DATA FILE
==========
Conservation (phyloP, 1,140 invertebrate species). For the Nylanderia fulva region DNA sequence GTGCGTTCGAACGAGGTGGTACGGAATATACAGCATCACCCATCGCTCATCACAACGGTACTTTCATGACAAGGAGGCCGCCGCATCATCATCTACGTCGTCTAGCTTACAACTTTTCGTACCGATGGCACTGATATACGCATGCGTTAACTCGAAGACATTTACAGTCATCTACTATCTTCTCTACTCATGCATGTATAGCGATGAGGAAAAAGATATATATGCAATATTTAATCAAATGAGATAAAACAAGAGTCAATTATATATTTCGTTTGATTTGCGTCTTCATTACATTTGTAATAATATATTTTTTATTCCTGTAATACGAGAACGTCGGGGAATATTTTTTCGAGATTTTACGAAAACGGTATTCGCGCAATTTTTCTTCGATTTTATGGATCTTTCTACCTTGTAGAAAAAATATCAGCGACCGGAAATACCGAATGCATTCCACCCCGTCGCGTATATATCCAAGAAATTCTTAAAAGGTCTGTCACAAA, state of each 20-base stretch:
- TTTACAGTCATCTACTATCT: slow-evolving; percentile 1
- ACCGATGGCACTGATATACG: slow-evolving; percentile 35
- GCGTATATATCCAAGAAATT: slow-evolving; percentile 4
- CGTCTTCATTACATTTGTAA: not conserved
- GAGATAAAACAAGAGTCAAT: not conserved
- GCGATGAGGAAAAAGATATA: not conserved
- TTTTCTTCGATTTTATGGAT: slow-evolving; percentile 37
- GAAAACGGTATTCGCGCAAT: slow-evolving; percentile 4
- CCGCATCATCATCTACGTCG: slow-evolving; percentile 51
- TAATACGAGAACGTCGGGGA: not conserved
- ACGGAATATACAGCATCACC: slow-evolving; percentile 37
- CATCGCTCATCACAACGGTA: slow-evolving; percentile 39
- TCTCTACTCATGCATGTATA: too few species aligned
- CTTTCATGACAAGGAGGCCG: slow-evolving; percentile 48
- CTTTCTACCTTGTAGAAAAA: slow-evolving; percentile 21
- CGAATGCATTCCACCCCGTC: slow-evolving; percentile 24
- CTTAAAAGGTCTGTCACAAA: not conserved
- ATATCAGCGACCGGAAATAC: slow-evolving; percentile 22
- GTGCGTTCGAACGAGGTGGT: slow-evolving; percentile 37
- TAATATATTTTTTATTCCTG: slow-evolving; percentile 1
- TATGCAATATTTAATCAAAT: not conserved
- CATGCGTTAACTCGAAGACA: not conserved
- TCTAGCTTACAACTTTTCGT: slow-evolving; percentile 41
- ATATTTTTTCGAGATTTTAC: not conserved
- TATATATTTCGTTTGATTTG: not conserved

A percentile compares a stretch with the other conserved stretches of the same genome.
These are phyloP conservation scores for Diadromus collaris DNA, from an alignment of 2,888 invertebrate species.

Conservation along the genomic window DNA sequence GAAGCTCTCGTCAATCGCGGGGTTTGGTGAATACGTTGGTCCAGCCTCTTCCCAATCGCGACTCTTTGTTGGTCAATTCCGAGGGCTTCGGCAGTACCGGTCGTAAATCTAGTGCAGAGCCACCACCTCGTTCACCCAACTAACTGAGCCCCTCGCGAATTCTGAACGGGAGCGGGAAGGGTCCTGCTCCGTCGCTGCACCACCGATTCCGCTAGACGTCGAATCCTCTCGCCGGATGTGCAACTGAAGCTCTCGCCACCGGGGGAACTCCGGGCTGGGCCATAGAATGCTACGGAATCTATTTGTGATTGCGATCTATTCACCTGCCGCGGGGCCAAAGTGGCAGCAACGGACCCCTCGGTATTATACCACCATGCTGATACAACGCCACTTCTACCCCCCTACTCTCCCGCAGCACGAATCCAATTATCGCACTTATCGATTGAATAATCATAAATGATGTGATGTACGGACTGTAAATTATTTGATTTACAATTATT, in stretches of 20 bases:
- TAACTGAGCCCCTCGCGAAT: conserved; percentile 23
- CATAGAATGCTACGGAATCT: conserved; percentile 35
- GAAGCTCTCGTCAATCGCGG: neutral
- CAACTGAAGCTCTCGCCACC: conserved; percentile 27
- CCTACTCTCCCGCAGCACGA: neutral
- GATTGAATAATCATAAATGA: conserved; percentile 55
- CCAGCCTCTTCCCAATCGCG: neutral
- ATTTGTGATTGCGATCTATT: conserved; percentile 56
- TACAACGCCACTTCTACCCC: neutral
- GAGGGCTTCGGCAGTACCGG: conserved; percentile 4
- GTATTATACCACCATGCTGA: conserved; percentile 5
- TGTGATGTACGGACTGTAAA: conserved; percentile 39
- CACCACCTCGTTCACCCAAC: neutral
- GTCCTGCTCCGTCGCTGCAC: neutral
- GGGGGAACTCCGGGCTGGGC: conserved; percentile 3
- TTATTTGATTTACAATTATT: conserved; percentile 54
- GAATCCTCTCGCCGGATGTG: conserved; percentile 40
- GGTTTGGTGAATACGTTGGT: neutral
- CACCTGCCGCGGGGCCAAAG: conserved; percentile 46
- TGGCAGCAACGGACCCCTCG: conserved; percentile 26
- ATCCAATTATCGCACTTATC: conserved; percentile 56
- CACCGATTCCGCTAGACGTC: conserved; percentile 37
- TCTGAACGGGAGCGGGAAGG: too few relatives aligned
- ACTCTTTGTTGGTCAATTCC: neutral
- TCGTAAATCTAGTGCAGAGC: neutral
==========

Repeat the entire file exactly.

Conservation (phyloP, 1,140 invertebrate species). For the Nylanderia fulva region DNA sequence GTGCGTTCGAACGAGGTGGTACGGAATATACAGCATCACCCATCGCTCATCACAACGGTACTTTCATGACAAGGAGGCCGCCGCATCATCATCTACGTCGTCTAGCTTACAACTTTTCGTACCGATGGCACTGATATACGCATGCGTTAACTCGAAGACATTTACAGTCATCTACTATCTTCTCTACTCATGCATGTATAGCGATGAGGAAAAAGATATATATGCAATATTTAATCAAATGAGATAAAACAAGAGTCAATTATATATTTCGTTTGATTTGCGTCTTCATTACATTTGTAATAATATATTTTTTATTCCTGTAATACGAGAACGTCGGGGAATATTTTTTCGAGATTTTACGAAAACGGTATTCGCGCAATTTTTCTTCGATTTTATGGATCTTTCTACCTTGTAGAAAAAATATCAGCGACCGGAAATACCGAATGCATTCCACCCCGTCGCGTATATATCCAAGAAATTCTTAAAAGGTCTGTCACAAA, state of each 20-base stretch:
- TTTACAGTCATCTACTATCT: slow-evolving; percentile 1
- ACCGATGGCACTGATATACG: slow-evolving; percentile 35
- GCGTATATATCCAAGAAATT: slow-evolving; percentile 4
- CGTCTTCATTACATTTGTAA: not conserved
- GAGATAAAACAAGAGTCAAT: not conserved
- GCGATGAGGAAAAAGATATA: not conserved
- TTTTCTTCGATTTTATGGAT: slow-evolving; percentile 37
- GAAAACGGTATTCGCGCAAT: slow-evolving; percentile 4
- CCGCATCATCATCTACGTCG: slow-evolving; percentile 51
- TAATACGAGAACGTCGGGGA: not conserved
- ACGGAATATACAGCATCACC: slow-evolving; percentile 37
- CATCGCTCATCACAACGGTA: slow-evolving; percentile 39
- TCTCTACTCATGCATGTATA: too few species aligned
- CTTTCATGACAAGGAGGCCG: slow-evolving; percentile 48
- CTTTCTACCTTGTAGAAAAA: slow-evolving; percentile 21
- CGAATGCATTCCACCCCGTC: slow-evolving; percentile 24
- CTTAAAAGGTCTGTCACAAA: not conserved
- ATATCAGCGACCGGAAATAC: slow-evolving; percentile 22
- GTGCGTTCGAACGAGGTGGT: slow-evolving; percentile 37
- TAATATATTTTTTATTCCTG: slow-evolving; percentile 1
- TATGCAATATTTAATCAAAT: not conserved
- CATGCGTTAACTCGAAGACA: not conserved
- TCTAGCTTACAACTTTTCGT: slow-evolving; percentile 41
- ATATTTTTTCGAGATTTTAC: not conserved
- TATATATTTCGTTTGATTTG: not conserved

A percentile compares a stretch with the other conserved stretches of the same genome.
These are phyloP conservation scores for Diadromus collaris DNA, from an alignment of 2,888 invertebrate species.

Conservation along the genomic window DNA sequence GAAGCTCTCGTCAATCGCGGGGTTTGGTGAATACGTTGGTCCAGCCTCTTCCCAATCGCGACTCTTTGTTGGTCAATTCCGAGGGCTTCGGCAGTACCGGTCGTAAATCTAGTGCAGAGCCACCACCTCGTTCACCCAACTAACTGAGCCCCTCGCGAATTCTGAACGGGAGCGGGAAGGGTCCTGCTCCGTCGCTGCACCACCGATTCCGCTAGACGTCGAATCCTCTCGCCGGATGTGCAACTGAAGCTCTCGCCACCGGGGGAACTCCGGGCTGGGCCATAGAATGCTACGGAATCTATTTGTGATTGCGATCTATTCACCTGCCGCGGGGCCAAAGTGGCAGCAACGGACCCCTCGGTATTATACCACCATGCTGATACAACGCCACTTCTACCCCCCTACTCTCCCGCAGCACGAATCCAATTATCGCACTTATCGATTGAATAATCATAAATGATGTGATGTACGGACTGTAAATTATTTGATTTACAATTATT, in stretches of 20 bases:
- TAACTGAGCCCCTCGCGAAT: conserved; percentile 23
- CATAGAATGCTACGGAATCT: conserved; percentile 35
- GAAGCTCTCGTCAATCGCGG: neutral
- CAACTGAAGCTCTCGCCACC: conserved; percentile 27
- CCTACTCTCCCGCAGCACGA: neutral
- GATTGAATAATCATAAATGA: conserved; percentile 55
- CCAGCCTCTTCCCAATCGCG: neutral
- ATTTGTGATTGCGATCTATT: conserved; percentile 56
- TACAACGCCACTTCTACCCC: neutral
- GAGGGCTTCGGCAGTACCGG: conserved; percentile 4
- GTATTATACCACCATGCTGA: conserved; percentile 5
- TGTGATGTACGGACTGTAAA: conserved; percentile 39
- CACCACCTCGTTCACCCAAC: neutral
- GTCCTGCTCCGTCGCTGCAC: neutral
- GGGGGAACTCCGGGCTGGGC: conserved; percentile 3
- TTATTTGATTTACAATTATT: conserved; percentile 54
- GAATCCTCTCGCCGGATGTG: conserved; percentile 40
- GGTTTGGTGAATACGTTGGT: neutral
- CACCTGCCGCGGGGCCAAAG: conserved; percentile 46
- TGGCAGCAACGGACCCCTCG: conserved; percentile 26
- ATCCAATTATCGCACTTATC: conserved; percentile 56
- CACCGATTCCGCTAGACGTC: conserved; percentile 37
- TCTGAACGGGAGCGGGAAGG: too few relatives aligned
- ACTCTTTGTTGGTCAATTCC: neutral
- TCGTAAATCTAGTGCAGAGC: neutral